Achieving an effective daylighting system requires careful planning and installation as well as post-installation measures such as commissioning and training. A number of programs offer assistance in the design and installation of daylighting systems (Table 1).
Table 1: Daylighting programs
Several programs, including these, offer assistance in the design and installation of a daylighting system.
Make commissioning part of the process from the beginning. Commissioning a daylighting system consists of adjusting photosensors and ensuring proper sensor placement so that the electric lighting system responds properly to the presence of daylight. Unfortunately, with today's analog sensor technology, calibration is more art than science. Typically, a technician with a screwdriver stands on a ladder and adjusts the sensitivity of each sensor. There are generally no markings, so the technician simply adjusts the system until it works—but not necessarily until it works optimally. The technician keeps coming back until there are no more complaints. The process is complicated by the fact that the same signal from photosensor to ballast will produce different levels of dimming with different manufacturers’ products. New products are now entering the market that can be calibrated remotely or that have a self-calibrating capability that should help make commissioning easier.
Keep it simple. Keeping a daylighting system as simple as possible may sacrifice some portion of potential savings, but simple systems are more likely to work properly. Typically, “simple” implies using fewer sensors, choosing open-loop rather than closed-loop controls, and sometimes using on/off switching rather than dimming. Top-lit systems are generally simpler than side-lit systems and can more often make effective use of simple on/off controls rather than dimming.
That said, on/off switching can make changes in light levels more noticeable to occupants. Multi-lamp fixtures, in which individual lamps may be turned off, make on/off switching less noticeable than switching whole fixtures at once. Another way to take advantage of on/off capabilities without drawing too much attention is to use indirect rather than direct lighting fixtures. With indirect light, on/off switching is less noticeable because the light distribution doesn’t change as much when one or more lamps are turned off. On/off switching also enables the use of less-expensive, more-efficient instant-start ballasts. But be wary of one apparent simplification—units that combine occupancy sensors and photosensors in a single package are becoming more common, but the two types of sensors often have different positioning requirements.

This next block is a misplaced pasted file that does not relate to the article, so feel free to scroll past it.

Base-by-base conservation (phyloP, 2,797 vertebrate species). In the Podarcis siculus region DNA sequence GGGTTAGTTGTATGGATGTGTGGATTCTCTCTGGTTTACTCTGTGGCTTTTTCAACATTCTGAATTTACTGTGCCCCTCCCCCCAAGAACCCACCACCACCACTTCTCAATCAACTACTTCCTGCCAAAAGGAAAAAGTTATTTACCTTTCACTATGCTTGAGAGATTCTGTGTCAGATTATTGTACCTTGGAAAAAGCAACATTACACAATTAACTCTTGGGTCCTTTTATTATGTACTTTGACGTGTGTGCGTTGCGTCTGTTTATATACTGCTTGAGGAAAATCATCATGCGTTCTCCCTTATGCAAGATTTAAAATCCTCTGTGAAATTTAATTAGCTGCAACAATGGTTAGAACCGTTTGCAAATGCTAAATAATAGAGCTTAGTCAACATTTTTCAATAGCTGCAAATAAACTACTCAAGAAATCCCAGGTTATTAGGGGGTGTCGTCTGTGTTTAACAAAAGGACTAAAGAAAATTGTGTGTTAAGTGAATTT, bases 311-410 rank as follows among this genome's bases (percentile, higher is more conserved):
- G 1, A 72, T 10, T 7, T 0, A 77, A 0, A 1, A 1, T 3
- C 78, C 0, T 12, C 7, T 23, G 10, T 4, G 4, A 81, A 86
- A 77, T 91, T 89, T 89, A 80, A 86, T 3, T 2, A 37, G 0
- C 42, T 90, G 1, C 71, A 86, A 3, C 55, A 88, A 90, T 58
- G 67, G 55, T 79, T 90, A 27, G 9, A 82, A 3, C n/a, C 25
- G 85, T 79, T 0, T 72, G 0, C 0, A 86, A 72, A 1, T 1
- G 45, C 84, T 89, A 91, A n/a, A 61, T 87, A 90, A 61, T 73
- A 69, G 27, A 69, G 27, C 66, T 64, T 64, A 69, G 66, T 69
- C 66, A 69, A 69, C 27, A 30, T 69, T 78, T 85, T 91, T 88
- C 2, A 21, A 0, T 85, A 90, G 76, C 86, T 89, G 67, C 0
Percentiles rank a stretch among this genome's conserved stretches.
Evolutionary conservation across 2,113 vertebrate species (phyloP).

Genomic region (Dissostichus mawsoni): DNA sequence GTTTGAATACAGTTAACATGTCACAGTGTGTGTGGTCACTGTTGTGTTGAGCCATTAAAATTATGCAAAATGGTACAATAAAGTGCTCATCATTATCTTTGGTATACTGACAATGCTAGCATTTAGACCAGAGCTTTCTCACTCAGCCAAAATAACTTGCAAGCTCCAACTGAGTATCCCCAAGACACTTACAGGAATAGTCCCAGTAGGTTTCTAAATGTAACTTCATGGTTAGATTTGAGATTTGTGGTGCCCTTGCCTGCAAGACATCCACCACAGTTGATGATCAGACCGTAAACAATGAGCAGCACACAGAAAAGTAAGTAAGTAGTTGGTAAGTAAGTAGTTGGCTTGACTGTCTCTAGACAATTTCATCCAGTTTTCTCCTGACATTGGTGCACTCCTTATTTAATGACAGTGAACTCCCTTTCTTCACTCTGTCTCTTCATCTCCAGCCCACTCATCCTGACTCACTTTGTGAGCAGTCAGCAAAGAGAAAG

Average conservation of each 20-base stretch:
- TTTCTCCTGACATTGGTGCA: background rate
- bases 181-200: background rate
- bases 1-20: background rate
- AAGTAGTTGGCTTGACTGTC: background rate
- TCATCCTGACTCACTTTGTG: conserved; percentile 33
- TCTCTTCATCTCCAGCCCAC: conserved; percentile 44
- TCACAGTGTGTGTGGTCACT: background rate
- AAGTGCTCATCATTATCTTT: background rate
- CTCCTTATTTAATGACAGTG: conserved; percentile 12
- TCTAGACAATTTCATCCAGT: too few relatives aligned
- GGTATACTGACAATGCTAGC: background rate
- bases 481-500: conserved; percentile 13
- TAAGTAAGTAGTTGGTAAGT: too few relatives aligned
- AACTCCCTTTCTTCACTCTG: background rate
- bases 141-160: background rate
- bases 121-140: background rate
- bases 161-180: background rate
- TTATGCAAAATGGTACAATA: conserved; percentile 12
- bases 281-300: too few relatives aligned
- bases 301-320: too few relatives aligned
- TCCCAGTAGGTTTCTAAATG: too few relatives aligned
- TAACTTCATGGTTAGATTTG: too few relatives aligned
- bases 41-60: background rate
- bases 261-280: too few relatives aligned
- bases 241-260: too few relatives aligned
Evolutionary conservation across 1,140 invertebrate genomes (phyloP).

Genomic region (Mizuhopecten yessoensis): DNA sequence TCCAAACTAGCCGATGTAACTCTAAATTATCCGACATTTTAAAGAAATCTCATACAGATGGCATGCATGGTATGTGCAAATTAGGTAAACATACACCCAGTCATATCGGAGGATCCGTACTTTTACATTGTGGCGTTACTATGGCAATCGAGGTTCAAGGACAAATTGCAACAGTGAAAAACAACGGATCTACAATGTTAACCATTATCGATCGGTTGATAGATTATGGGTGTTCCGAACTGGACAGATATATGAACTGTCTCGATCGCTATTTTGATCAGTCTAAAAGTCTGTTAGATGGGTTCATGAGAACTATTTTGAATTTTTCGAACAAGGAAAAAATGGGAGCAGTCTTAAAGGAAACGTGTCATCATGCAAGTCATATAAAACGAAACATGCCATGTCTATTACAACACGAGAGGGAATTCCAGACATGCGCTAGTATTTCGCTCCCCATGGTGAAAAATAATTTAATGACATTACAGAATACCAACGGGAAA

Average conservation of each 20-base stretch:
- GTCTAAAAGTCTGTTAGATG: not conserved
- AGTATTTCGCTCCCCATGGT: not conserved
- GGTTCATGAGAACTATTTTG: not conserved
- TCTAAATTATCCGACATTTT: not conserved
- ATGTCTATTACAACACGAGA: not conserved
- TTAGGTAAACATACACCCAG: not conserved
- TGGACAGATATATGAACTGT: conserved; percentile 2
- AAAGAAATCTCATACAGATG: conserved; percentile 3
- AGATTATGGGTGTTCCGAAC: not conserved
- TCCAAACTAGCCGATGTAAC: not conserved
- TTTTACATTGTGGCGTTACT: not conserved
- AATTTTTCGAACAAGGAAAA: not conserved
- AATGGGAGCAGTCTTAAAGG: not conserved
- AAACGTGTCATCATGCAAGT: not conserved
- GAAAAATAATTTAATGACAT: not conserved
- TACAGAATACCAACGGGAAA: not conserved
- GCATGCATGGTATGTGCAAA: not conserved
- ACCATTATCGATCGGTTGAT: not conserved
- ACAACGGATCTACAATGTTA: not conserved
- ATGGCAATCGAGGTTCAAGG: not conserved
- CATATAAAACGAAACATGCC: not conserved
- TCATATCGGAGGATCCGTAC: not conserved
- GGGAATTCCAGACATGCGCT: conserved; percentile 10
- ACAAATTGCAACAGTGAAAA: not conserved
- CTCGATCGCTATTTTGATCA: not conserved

Coordinate the efforts of all design professionals. To wind up with a good daylighting system, all members of the design team—architects, interior designers, mechanical engineers, and commissioning agents—need to coordinate their efforts. For example, if the interior designer isn’t on the team, you may wind up with interior furnishings that are too dark for the planned daylighting system. If mechanical and electrical specialists aren’t aware of the benefits of a planned daylighting system, the HVAC equipment may not be sized to take advantage of the reduced cooling loads and the controls are less likely to work properly.
Require good analytical models. Given that the direction of incoming daylight changes over the course of every day and throughout the year and that the intensity of the light is affected by changing weather conditions, most experts recommend using computer simulations in the design of daylighting systems. Researchers from the National Renewable Energy Laboratory point out that there are several areas that designers should pay careful attention to in order to make their models as accurate as possible. In working with daylighting designers, check that they simulate glass properties correctly; accurately specify frames, mullions, and window screens so that the incoming quantities of light can be correctly estimated; and consider the effects of exposed structural elements such as columns and beams as well as the eventual contents of the space. It is also important to make sure that models are kept up to date as a building's design evolves by periodically reviewing such parameters as window size, glazing, shading, partitions and other obstructions, and surface reflectance values.
Work closely with the design team. The more the design team knows about your needs and the better informed you are about the daylighting system, the more likely you are to support the system and use it properly. Ask for briefings that will help you understand what has been done and why. In addition, ask about visible manual controls that provide the option of overriding the system—that addition may decrease the potential savings, but can increase overall satisfaction with it.
Supplement daylighting with task lighting. Strategic use of task lighting can enable deeper dimming of ambient lighting.
Work closely with manufacturers, building operators, and contractors. Working with building operators, contractors, and equipment manufacturers can help avoid problems such as installing too few or too many sensors or improper calibration. One study of top-lit installations found that the best results were obtained in installations where the controls supplier had a continuing relationship or service contract with the building owner.
Ask for good controls documentation. Controls documentation should include a daylighting controls narrative and a set of instructions for occupants and building operators.